Sources of Weapon Systems Innovation in the Department of Defense: The Role of In-House Research and Development, 1945-2000
Plotting a True Course: Reflections on USAF Strategic Attack Theory and Doctrine : the Post-World War II Experience
Examining wars from the allied victory in World War II to the conflict in Viet Nam, and finally to the operations in the Gulf and Kosovo, this book presents a comprehensive look at the evolution of strategic air attack theory and doctrine over the years.
This work analyzes the evolution of the U.S. strategic air force from 1945 to 1955. As commander of the Strategic Air Command (SAC) from 1948 through 1955, Curtis LeMay shaped U.S. strategic forces to survive the new world. He insisted that the Air Force have access to atomic energy information for strategic planning. He struggled to find, promote, and retain the most qualified pilots and support personnel in the Air Force. This work describes the evolution of Air Force strategic forces, describes the importance of personnel to the SAC mission and how LeMay addressed the problem, examines the development of specialized maintenance in SAC, traces the transition from the B-47 to the B-52, and explores the importance of intelligence and targeting.
The little-known American Balloon Service worked in combat to help direct artillery fire more accurately and provide essential intelligence on enemy troop movements during World War I. German use of observation balloons to direct artillery fire in August of 1914 forced the Allies to develop a similar force. With the U.S. entry into the war in 1917, the balloon service, starting from scratch, evolved into an effective, disciplined fighting unit, whose achievements are unfortunately overshadowed by those of the flying aces. Reminiscences from balloon veterans form the basis of this book, the first to picture life as a gasbagger in the three major American engagements of the war.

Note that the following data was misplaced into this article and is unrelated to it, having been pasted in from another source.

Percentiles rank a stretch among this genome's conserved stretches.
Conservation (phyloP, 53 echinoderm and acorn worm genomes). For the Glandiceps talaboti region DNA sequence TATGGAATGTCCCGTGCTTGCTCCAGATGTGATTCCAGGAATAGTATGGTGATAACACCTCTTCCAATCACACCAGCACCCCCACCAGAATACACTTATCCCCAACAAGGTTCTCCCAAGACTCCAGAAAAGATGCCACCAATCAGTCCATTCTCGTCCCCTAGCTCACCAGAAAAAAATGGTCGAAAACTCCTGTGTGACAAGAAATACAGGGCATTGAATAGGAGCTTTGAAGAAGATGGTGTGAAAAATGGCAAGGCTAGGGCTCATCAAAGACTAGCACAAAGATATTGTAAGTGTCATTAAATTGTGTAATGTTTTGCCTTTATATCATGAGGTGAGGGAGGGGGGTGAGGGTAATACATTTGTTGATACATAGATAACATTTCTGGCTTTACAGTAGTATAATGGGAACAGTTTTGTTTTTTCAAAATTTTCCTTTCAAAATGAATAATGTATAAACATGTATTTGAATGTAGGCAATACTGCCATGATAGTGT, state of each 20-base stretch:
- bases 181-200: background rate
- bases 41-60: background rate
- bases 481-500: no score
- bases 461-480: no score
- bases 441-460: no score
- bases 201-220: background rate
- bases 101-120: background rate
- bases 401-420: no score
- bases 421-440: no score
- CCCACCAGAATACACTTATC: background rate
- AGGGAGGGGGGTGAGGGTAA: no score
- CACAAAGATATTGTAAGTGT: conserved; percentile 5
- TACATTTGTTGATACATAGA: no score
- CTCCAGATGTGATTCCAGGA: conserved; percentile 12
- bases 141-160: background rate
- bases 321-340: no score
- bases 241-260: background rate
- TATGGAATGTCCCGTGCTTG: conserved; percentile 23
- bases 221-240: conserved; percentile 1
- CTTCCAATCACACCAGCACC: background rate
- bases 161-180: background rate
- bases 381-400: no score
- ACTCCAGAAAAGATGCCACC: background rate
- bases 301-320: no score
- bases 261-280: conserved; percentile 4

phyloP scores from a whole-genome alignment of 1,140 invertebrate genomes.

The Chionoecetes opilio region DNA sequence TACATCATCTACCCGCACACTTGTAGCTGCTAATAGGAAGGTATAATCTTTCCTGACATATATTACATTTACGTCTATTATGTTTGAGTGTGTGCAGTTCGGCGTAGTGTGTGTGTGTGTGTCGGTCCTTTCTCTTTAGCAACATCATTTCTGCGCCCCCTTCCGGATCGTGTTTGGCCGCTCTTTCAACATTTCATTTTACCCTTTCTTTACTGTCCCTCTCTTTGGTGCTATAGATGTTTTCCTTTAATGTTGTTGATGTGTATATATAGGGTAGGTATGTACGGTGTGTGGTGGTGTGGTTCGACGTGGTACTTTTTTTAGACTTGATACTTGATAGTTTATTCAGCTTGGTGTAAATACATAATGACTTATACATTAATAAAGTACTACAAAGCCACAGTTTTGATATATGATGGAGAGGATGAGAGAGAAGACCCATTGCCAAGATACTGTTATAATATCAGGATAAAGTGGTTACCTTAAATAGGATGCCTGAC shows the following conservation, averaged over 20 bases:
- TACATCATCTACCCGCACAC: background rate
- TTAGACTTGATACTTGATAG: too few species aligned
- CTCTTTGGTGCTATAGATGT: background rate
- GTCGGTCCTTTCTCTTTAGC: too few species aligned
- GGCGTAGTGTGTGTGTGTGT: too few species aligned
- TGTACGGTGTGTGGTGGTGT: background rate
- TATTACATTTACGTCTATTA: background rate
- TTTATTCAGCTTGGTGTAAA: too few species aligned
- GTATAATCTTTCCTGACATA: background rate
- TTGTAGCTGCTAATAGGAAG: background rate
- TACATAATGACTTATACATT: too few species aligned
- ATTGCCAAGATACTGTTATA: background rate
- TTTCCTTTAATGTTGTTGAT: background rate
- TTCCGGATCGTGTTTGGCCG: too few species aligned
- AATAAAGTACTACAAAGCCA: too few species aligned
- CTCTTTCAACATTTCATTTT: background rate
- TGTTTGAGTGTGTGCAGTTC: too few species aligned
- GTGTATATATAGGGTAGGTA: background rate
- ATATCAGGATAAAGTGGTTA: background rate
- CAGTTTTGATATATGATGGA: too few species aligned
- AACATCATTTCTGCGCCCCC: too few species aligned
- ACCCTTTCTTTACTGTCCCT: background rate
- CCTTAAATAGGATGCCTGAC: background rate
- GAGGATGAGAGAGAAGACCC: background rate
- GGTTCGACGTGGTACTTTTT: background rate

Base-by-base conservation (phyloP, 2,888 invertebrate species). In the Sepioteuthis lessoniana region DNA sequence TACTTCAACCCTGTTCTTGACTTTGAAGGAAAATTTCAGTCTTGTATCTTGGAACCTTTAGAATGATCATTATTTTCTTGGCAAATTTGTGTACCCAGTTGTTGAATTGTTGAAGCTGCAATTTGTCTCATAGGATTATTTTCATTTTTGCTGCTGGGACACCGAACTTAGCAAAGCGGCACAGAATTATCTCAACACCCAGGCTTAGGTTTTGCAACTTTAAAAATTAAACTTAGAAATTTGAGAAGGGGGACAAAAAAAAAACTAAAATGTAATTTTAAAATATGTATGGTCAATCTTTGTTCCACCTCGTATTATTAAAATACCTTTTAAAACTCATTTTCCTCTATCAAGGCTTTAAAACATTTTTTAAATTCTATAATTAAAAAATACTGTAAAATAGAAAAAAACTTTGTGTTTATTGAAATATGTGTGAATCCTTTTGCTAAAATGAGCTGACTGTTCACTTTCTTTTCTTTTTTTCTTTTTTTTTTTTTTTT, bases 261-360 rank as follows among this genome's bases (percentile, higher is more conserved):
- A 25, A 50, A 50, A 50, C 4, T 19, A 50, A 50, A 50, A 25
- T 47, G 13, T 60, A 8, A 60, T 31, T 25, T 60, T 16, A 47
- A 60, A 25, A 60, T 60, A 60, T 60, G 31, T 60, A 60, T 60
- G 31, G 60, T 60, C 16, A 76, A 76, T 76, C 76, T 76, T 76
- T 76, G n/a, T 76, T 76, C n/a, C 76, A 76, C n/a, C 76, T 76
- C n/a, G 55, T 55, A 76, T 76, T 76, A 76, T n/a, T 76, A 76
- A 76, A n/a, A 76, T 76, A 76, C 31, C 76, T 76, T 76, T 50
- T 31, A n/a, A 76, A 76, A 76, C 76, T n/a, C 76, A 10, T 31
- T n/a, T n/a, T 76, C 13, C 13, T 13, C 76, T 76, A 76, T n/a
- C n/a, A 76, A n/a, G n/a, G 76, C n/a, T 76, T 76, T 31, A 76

Amazingly, life as an observer suspended in a wicker basket under an elephantine hydrogen balloon proved less deadly than piloting an airplane. From his grandstand seat, the observer kept tabs on the war below him and telephoned vital information to headquarters command. These reports were often the only accurate intelligence available. Balloonists remember the war as a great adventure, one which many of them lived to tell about.
The author was drawn into the United States Army through ROTC, and went through training to fly helicopters in combat over Vietnam. His experiences are notable because he flew both Huey "Slicks" and Huey "Gunships": the former on defense as he flew troops into battle, and the latter on offense as he took the battle to the enemy. Through this book, the author relives his experiences flying and fighting, with special attention given to his and other pilots' day-to-day lives--such as the smoke bombing of Disneyland, the nickname given to a United States Army-sponsored compound for prostitution. Some of the pilots Joyce served with survived the war and went on to have careers with commercial airlines, and many were killed.
Flying through Time is the story of these experiences, told within the framework of the author's own challenging flight retracing the wartime journeys of his plane - a restored 1941 Stearman. Twice crossing the country and touching down on each of the eight bases at which it served, Doyle recounts the uncertainties of piloting a sixty-year-old biplane almost 8,000 miles, as well as his experiences in meeting, talking to, and flying with the men who piloted a Stearman and went on to fight the war.
A loyal German, von Boetticher had strong ties to America. His mother was American-born, he spoke English fluently, and he was enamored of American military history. He was also anti-Semitic and believed that “Jewish wire-pullers” had undue influence over the U.S. government and its policies. His professional ties to U.S. Army officers in the War Department were so strong—supplying them, for example, with details on German air strength and operations during the Battle of Britain in 1940—that they survived until August 1941 and long after the German ambassador himself had been recalled. Torn between his duty to Germany (though the Nazi regime had attempted to harm his son) and his deep affection for America, von Boetticher stood among the broad middle range of German officials who were neither perpetrator nor victim.